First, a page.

Vitamin D, Bone and Skin Laboratory

Lab head: Rebecca S. Mason
Location: F13 - Anderson Stuart Building

Vitamin D is important for bone and muscle function. It is mainly derived from the energy from sunlight, which converts a precursor, 7-dehydrocholesterol in skin, to vitamin D. How vitamin D status is maintained in winter, is unclear. The role of muscle in helping to maintain blood levels of vitamin D compounds is being investigated.

Studies by this group have shown that in skin, vitamin D compounds contribute to protection from ultraviolet/sun damage. Examination of how this photoprotective effect is produced is also a focus of the laboratory and may lead to new agents to enhance sun protection.

Lab members: RS Mason (head)

Role of vitamin D and other compounds in the protection of skin cells from UV

Primary supervisor: Rebecca Mason

Our group has shown that vitamin D compounds, which are well known to be made in skin, have an important physiological function in skin to protect skin cells from the damaging effects of UV radiation. Cell death, mainly by apoptosis after UV exposure, is significantly reduced in skin cells after treatment with vitamin D metabolites. We have also shown that DNA damage is reduced in surviving cells. We now have evidence that the protective effects, including protection from UV-induced immunosuppression and photocarcinogenesis are present in mice. Preliminary studies also show a reduction in sunburn cells and DNA damage in human subjects.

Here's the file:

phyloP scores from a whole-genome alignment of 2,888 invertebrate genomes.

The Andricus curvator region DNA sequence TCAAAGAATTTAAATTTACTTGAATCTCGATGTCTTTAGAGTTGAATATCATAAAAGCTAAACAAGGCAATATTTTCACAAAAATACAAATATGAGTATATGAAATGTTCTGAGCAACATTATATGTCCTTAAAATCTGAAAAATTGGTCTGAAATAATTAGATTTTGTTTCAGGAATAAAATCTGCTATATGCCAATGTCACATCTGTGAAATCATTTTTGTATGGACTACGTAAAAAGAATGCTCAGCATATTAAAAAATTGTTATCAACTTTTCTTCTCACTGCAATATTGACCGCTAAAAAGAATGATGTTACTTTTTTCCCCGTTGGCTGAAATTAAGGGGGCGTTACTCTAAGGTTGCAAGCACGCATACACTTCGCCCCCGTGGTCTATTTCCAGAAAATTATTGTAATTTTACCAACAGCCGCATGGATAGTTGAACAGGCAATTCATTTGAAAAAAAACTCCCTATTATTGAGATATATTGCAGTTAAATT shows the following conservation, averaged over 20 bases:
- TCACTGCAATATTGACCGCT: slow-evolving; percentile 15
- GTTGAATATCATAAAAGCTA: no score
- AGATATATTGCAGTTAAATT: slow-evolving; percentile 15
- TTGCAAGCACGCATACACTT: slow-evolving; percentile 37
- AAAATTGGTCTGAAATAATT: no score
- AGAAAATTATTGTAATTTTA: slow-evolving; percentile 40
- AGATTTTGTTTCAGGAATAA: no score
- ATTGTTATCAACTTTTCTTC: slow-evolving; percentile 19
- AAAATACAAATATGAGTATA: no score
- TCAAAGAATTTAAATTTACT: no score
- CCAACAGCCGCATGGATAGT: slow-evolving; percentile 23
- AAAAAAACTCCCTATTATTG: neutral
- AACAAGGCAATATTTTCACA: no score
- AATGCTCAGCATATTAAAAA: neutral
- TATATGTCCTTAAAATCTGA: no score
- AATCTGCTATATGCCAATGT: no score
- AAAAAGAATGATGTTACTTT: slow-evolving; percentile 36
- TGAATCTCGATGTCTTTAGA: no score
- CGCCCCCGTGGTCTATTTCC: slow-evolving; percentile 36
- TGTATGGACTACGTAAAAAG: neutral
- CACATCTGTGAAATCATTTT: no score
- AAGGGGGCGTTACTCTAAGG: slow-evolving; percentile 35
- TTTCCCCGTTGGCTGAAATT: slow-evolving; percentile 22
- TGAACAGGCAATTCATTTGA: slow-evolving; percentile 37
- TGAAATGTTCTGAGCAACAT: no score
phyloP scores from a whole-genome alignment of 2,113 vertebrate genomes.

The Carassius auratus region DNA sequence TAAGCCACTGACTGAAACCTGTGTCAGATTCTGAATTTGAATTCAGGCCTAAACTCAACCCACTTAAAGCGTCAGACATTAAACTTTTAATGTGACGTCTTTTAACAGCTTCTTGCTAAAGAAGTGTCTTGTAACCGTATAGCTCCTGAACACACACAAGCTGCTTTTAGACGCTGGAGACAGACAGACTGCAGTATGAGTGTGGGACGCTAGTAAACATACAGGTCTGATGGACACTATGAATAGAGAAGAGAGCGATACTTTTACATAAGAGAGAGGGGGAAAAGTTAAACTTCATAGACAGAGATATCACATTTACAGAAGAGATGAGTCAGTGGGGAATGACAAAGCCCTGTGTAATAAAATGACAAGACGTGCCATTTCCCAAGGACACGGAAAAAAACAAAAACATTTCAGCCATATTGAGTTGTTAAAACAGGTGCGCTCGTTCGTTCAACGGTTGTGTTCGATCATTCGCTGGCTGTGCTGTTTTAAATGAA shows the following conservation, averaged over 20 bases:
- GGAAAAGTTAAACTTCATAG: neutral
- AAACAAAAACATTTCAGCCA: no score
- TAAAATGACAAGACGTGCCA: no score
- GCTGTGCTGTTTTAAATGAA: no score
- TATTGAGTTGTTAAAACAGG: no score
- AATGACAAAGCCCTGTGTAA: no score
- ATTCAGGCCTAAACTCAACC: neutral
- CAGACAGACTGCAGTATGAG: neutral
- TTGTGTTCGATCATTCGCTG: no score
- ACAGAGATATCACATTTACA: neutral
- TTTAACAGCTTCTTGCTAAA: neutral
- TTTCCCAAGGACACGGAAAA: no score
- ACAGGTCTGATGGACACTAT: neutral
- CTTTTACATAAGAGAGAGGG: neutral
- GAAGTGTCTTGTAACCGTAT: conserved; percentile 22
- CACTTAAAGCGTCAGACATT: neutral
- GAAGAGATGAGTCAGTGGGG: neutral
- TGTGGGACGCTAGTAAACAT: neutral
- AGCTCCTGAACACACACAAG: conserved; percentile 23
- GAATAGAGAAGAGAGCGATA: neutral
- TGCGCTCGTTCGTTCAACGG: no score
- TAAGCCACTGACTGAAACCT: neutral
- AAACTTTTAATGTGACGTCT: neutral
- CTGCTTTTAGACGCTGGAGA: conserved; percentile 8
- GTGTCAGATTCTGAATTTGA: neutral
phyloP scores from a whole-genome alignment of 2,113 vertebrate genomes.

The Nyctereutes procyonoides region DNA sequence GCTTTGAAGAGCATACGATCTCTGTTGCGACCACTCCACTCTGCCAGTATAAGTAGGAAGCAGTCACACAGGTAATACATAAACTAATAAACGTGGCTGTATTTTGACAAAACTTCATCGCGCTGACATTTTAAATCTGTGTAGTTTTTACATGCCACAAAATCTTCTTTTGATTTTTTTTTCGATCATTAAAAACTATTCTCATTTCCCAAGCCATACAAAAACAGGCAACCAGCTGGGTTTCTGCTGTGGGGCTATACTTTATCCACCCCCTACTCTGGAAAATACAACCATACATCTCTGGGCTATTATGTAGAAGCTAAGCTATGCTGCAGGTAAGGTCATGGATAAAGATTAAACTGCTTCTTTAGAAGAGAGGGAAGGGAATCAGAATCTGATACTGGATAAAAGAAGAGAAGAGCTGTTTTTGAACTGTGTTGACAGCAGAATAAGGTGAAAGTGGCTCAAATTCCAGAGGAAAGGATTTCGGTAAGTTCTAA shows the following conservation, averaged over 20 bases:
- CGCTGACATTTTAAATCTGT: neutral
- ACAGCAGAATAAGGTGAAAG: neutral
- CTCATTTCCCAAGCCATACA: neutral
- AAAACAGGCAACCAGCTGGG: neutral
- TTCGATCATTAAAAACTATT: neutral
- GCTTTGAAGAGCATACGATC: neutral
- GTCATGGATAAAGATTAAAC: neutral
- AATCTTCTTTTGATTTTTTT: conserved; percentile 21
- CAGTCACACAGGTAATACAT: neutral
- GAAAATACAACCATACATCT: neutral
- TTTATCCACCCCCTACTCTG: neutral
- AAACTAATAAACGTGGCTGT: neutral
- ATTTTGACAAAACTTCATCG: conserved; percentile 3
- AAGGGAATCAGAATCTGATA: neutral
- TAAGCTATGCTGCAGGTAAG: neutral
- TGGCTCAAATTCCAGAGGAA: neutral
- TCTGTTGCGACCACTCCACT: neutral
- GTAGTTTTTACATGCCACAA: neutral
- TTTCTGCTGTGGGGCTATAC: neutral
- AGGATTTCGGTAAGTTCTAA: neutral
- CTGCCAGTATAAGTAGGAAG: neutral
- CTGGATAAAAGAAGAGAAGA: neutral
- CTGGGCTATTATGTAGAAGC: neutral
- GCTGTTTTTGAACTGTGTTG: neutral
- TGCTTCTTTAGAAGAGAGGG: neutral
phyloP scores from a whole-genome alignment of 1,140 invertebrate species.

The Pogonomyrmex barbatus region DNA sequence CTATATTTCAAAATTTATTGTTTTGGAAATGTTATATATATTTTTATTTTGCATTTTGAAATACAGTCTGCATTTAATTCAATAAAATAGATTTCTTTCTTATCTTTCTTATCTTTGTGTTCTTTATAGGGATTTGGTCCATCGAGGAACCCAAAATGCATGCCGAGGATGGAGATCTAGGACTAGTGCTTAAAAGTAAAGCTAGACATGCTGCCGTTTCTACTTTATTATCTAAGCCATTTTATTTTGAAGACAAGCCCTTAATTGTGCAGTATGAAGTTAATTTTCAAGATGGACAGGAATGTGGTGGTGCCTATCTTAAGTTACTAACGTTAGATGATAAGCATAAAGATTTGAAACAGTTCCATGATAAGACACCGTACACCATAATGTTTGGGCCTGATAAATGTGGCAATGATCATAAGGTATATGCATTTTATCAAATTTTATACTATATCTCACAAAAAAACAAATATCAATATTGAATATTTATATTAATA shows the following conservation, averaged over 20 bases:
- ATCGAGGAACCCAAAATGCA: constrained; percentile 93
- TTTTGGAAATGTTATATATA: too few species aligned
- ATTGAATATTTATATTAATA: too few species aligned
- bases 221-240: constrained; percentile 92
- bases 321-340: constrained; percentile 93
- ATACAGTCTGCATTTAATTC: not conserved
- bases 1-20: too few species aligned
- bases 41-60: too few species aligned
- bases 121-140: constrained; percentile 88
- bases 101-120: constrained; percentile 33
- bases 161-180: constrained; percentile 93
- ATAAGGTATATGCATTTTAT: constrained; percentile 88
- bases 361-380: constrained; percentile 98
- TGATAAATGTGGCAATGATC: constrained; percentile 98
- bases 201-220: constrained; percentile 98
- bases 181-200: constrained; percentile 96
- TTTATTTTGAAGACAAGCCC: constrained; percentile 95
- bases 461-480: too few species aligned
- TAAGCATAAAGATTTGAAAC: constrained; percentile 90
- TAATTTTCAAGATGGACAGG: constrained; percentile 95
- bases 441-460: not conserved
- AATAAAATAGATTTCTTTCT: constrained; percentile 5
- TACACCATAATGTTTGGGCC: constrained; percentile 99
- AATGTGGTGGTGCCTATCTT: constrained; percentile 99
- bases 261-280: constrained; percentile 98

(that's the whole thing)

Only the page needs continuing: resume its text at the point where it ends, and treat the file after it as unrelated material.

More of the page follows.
The project will examine likely mechanisms of action of the vitamin D compounds. These are likely to include enhanced activity of the tumour suppressor p53 and reduced nitric oxide products and a possible novel mechanism of DNA damage.

Discipline: Physiology